“Planet Dinosaur” Feathered Dragons – 2011

Posted by on November 15, 2011

movie image

Download subtitles of “Planet Dinosaur” Feathered Dragons – 2011

We’re living through THE golden age
of dinosaur discoveries.
From all over the world,
a whole new generation of dinosaurs
has been revealed…
from the biggest giants
and the deadliest killers
to the weird
and wonderful.
From the Arctic to Africa.
From South America to Asia.
With the most extraordinary
fossils…
from dinosaur embryos to
the exquisitely preserved.
And using the latest imaging
technology,
cutting-edge research
has allowed us to probe deeper
and reveal more than ever before.
It gives us our first truly global
view of these incredible animals.
In this episode
we look at the new, bizarre
and extraordinary feathered
dinosaurs,
many of which have only just
been discovered.
Some conquered new worlds.
Others grew to gigantic sizes.
As we learn more about the evolution
of these feathered beasts,
they’re revolutionising
our understanding of life on Earth,
blurring the boundaries
between dinosaurs and birds.
For over a century,
the great dinosaur discoveries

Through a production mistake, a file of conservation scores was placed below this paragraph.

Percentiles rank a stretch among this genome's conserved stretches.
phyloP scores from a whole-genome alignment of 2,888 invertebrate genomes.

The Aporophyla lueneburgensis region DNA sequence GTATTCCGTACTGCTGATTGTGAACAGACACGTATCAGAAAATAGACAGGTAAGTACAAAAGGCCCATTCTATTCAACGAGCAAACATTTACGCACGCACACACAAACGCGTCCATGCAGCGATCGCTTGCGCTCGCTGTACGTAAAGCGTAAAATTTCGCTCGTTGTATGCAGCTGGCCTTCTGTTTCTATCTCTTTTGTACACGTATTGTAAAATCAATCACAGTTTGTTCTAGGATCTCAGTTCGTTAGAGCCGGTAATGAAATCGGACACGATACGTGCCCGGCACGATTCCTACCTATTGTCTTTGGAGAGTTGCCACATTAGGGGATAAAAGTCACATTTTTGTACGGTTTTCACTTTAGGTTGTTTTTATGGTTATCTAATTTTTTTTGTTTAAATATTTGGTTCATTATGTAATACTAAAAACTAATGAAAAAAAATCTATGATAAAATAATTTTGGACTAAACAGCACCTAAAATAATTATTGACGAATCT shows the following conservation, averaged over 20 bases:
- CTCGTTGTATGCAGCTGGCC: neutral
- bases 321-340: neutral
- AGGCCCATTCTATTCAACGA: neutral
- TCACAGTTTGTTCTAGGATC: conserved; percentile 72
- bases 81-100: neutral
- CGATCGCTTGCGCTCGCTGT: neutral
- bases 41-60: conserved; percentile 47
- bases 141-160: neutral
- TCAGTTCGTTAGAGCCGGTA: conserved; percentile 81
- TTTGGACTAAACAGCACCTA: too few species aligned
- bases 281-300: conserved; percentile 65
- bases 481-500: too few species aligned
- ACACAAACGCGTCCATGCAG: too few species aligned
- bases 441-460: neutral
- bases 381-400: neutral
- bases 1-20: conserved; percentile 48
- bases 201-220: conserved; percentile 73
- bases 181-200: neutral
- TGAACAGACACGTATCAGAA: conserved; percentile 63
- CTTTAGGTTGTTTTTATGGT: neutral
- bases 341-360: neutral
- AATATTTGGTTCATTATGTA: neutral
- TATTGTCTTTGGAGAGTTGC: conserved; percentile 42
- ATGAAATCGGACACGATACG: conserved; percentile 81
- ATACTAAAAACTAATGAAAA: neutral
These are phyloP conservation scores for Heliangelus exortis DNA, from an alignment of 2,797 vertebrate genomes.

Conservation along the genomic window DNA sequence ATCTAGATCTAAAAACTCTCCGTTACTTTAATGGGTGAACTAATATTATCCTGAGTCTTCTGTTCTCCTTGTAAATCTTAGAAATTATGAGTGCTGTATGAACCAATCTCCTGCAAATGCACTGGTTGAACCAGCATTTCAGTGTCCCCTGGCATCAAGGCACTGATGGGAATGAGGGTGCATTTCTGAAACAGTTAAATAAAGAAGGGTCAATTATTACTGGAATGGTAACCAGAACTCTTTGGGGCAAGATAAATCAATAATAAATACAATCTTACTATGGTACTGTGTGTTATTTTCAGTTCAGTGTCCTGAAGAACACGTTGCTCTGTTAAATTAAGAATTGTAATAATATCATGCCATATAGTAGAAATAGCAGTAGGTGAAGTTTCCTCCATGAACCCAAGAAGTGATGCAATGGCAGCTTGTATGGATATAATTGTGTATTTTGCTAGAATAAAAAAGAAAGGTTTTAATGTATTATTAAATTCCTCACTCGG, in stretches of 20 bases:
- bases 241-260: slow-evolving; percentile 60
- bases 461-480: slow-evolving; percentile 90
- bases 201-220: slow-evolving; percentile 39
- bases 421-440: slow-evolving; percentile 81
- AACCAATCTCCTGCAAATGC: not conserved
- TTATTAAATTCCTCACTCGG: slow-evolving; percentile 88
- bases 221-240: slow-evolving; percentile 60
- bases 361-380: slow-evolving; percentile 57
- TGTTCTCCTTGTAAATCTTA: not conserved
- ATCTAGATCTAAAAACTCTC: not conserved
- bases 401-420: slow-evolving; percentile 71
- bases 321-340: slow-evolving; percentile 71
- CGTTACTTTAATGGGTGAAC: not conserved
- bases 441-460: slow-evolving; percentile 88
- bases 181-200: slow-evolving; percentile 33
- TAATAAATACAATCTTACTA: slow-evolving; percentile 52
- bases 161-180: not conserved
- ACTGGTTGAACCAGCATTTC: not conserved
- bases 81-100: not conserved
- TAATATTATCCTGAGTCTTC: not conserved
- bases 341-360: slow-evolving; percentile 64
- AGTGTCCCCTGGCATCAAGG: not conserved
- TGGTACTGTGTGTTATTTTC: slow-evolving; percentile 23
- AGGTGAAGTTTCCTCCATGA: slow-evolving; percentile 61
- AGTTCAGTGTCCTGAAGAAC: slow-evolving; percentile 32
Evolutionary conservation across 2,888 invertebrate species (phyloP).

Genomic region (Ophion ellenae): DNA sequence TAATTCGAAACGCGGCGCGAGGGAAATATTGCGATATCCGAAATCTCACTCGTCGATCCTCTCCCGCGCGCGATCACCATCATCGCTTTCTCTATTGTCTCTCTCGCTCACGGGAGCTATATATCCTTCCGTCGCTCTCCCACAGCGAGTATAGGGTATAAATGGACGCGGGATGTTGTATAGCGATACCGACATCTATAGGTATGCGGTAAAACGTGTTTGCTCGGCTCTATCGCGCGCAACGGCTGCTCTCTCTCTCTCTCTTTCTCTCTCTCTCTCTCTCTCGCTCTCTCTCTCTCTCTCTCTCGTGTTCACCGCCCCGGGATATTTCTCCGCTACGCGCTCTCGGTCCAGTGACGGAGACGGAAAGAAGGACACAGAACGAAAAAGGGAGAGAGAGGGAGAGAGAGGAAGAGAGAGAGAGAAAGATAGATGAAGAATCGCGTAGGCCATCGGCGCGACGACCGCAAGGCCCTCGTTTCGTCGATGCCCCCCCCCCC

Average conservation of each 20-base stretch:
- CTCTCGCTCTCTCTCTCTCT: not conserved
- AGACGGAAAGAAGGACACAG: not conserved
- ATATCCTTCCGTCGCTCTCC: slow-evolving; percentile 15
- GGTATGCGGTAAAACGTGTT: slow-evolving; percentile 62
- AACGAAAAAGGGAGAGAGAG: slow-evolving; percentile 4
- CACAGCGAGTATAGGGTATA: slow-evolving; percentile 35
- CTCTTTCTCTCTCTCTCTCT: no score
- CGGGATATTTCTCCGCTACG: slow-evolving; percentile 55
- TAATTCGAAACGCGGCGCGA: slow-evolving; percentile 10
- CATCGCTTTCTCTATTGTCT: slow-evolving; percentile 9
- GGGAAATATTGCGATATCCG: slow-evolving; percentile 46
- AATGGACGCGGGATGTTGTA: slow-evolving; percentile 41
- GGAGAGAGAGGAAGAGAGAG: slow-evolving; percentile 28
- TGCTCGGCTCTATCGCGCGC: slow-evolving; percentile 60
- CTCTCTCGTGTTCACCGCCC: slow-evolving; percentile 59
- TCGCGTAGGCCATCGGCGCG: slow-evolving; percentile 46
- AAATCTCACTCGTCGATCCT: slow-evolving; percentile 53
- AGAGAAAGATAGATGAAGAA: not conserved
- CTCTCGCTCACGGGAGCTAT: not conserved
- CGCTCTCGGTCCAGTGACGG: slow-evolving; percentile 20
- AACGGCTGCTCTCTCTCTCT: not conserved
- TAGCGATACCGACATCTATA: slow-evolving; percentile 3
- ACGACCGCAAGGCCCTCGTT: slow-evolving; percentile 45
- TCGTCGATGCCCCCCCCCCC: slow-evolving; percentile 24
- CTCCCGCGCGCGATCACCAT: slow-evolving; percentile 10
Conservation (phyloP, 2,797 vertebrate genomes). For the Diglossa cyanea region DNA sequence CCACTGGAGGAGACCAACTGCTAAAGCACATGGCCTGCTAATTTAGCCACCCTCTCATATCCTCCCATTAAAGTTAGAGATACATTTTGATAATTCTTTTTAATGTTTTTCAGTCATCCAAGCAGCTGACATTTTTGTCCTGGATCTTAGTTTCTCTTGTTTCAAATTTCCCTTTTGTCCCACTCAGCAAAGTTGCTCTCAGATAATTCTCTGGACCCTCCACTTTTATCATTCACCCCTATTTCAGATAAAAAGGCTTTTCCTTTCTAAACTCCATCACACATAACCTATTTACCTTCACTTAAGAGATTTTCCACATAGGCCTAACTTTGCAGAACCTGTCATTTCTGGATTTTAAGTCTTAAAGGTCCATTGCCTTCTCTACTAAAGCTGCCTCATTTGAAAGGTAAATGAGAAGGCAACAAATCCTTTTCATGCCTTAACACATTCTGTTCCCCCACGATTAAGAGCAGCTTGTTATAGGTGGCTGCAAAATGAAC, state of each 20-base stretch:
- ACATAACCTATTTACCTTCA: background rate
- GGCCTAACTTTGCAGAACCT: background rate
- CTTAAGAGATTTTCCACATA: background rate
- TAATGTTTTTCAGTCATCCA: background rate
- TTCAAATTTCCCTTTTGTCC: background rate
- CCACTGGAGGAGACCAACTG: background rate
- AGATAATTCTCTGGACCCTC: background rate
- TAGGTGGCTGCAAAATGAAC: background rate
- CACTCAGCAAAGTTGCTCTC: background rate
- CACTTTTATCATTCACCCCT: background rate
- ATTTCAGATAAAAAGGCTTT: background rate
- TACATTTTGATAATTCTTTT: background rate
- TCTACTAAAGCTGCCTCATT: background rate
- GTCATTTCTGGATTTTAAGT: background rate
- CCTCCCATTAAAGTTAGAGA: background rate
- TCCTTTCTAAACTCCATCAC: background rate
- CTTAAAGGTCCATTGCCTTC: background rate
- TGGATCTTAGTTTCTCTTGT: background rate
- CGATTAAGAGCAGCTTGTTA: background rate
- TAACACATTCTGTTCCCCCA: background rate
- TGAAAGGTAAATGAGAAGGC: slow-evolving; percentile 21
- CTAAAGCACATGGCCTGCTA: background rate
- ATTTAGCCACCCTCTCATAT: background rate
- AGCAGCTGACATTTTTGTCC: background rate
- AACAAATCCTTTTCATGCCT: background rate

came from North America and Europe,
but in the last decade or so,
the focus shifted.
One country now sits at the centre
of the new dinosaur revolution -
China.
In recent years, spectacular fossils
have been uncovered here.
Amazingly preserved, these fossils
revealed exquisite new details.
And they are giving us incredible
glimpses into an alien world,
a world full of the most bizarre
dinosaurs we have ever seen.
Possibly the strangest of all
lived 154 million years ago,
in the late Jurassic period.
An animal that looks like
nothing else on earth.
Hiding in these lush forests
is Epidexipteryx.
The size of a pigeon, everything
about this creature is odd,
from the length of its arms
to the shape of its teeth.
This forest is home
to many predators
and being small
makes it vulnerable.
This is Sinraptor.
A small dinosaur like Epidexipteryx
would be of no interest
to a seven-metre adult.
But this is a juvenile,
and Epidexipteryx
is a perfect-sized snack.
Being small does have
its advantages,
because it can escape
to the safety of the trees.
Everything we know
about Epidexipteryx
comes from an incredible fossil,
first revealed in 2008.
It showed an animal with a small
skull and large eye sockets,
and unusually long teeth.
With toes suited
to gripping branches
and very long arms and hands,
it suggests that this was
a dinosaur well suited
to living in the trees.
The extraordinary,
elongated third finger
is another distinctive feature
of the group.
With this and its projecting
front teeth, Epidexipteryx
has the perfect tools to hunt
for insects among the trees.
And one of its favourite foods
are burrowing beetle grubs
that are hiding
within the trees themselves.
Prey like this, which is difficult
to catch, is quite a prize -
a prize that can attract